Jesus Works Chapter One Jesus – A Man of Many Talents: Blue Collar Jesus
Jesus the Carpenter
When people think of Jesus and work, one of the first things they imagine is Jesus the carpenter. This is obviously due to the nature of His earthly father’s occupation, but is this where Jesus’ experience with craftsmanship ends? Jesus uses His vast experience with the craft and art of carpentry on numerous occasions; probably far more often than we realize. His parables and sermons are replete with words like cornerstone, line, and build. There’s a depth to His understanding and personal enjoyment of making something beautiful and useful that transcends the work itself and moves into a mentality and practice of being made new in His Kingdom. We’ll look more deeply at Jesus the carpenter in a later chapter.
Jesus the Shepherd
I am a sheep and the Lord is my Shepherd…We’ve sung this song many times. We all can probably recite Psalm 23 by heart. There’s something about being a shepherd that Jesus not only understood, but found extremely instructive for the Christian life and work. Jesus used this type of work to explain the relationship between Himself and us and He uses this example today as well. The work of a shepherd is one of love, sacrifice, and danger. It’s a place of authority and protection and care. Our Shepherd leads us in a way that would impress Jacob and David, even though they were veritable masters of the trade. Jesus as the Shepherd, watching over our souls will be discussed later. We’ll also look at His shepherding pattern that continues in His Kingdom today.
Jesus the Farmer
You might see a pattern emerging to the study. Yes, we’re approaching Jesus’ knowledge of occupations from what we would call “blue collar” jobs first. We’ll also look at some “professional” or “white collar” and finally the highest levels of work as society sees them. But, as the Farmer of farmers, Jesus understood a great deal about how to grow things. We’re very familiar with His parables concerning soil and seed. But, where does He draw this from and how does He interpret how this type of work can change humanity? You see with Jesus, it’s not just about using the farmer’s work as a model, but also telling those who are producers how they can use their own talents and might to produce for Him. Jesus, like you and I, loved to watch things grow and make something good and beautiful and delicious. When we look at Jesus the Farmer in a later chapter, we’ll see just how much joy He takes in things that grow!
Jesus the Fisherman
Jesus spent some serious time in boats. A full third of His core disciple group were fishermen (Peter, Andrew, James, and John) so He not only was exposed to fishing, but immersed in the full scope of a fisherman’s life. While fishing and the act of changing His followers into “fishers of men” were central to Jesus’ teaching, the act of fishing itself seemed to be of some importance to Him. Jesus didn’t just catch fish, He ate fish, multiplied fish, and even used fish in His ministry! Jesus the Fisherman was the best angler you’ll ever read about. He didn’t need radar equipment, waders, or even a fishing pole. He was that good! We’ll take a look into Jesus’ tacklebox in a later lesson to see how He viewed the act and work of fishing and how our own work can catch, produce, and multiply today.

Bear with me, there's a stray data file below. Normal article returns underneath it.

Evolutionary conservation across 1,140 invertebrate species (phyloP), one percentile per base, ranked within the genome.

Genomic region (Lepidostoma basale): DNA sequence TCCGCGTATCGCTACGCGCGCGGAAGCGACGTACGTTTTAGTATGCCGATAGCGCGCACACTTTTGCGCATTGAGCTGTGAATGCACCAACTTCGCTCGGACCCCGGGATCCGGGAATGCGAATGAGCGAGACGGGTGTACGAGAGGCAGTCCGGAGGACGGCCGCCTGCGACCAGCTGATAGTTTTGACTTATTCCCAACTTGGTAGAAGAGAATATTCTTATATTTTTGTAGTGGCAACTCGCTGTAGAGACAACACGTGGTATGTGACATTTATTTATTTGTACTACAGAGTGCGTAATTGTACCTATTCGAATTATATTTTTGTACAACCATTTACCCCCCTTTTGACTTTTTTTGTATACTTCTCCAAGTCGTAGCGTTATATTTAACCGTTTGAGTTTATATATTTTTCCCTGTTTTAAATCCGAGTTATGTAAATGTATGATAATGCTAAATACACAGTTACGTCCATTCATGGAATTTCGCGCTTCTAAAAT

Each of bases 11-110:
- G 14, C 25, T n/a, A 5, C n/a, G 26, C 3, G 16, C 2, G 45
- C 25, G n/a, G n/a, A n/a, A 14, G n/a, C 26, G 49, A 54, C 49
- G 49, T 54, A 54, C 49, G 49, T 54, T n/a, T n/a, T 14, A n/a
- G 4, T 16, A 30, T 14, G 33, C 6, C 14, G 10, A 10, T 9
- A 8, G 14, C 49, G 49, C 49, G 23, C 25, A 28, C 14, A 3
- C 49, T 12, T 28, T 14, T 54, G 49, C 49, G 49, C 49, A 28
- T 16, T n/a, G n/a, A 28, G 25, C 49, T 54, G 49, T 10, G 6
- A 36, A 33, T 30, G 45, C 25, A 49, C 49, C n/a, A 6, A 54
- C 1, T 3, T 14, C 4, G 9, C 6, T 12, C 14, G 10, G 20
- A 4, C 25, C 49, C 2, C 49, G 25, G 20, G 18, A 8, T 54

Jesus the Cook
Food and eating together was an integral social and religious activity of the day when Jesus carried out His traveling ministry around Palestine. The Jews still carried out all of the various feasts that are mentioned in Numbers 28 and 29. Besides daily, weekly, and monthly offerings, there were five major religious festivals on the Jewish calendar and every one of them included cooking and eating. Jesus didn’t just cook, He created. When we think of the culinary arts, we tend to see them as a means to an end. Someone takes the food, adds some spices, applies heat in order to soften, warm, and sanitize the food, and then it’s ready for consumption. But, Jesus did more than this. He went a step further and made food something altogether new. He showed humanity how to look at food and other material necessities in a new way. The blessing of food today is no different than it was then. We still need it to live and we still need to look at it in a way that makes sense within the context of the Christian life. Not in a legalistic way, but in a way that takes our attention off of the material and directs our heart, soul, mind, and strength toward the spiritual.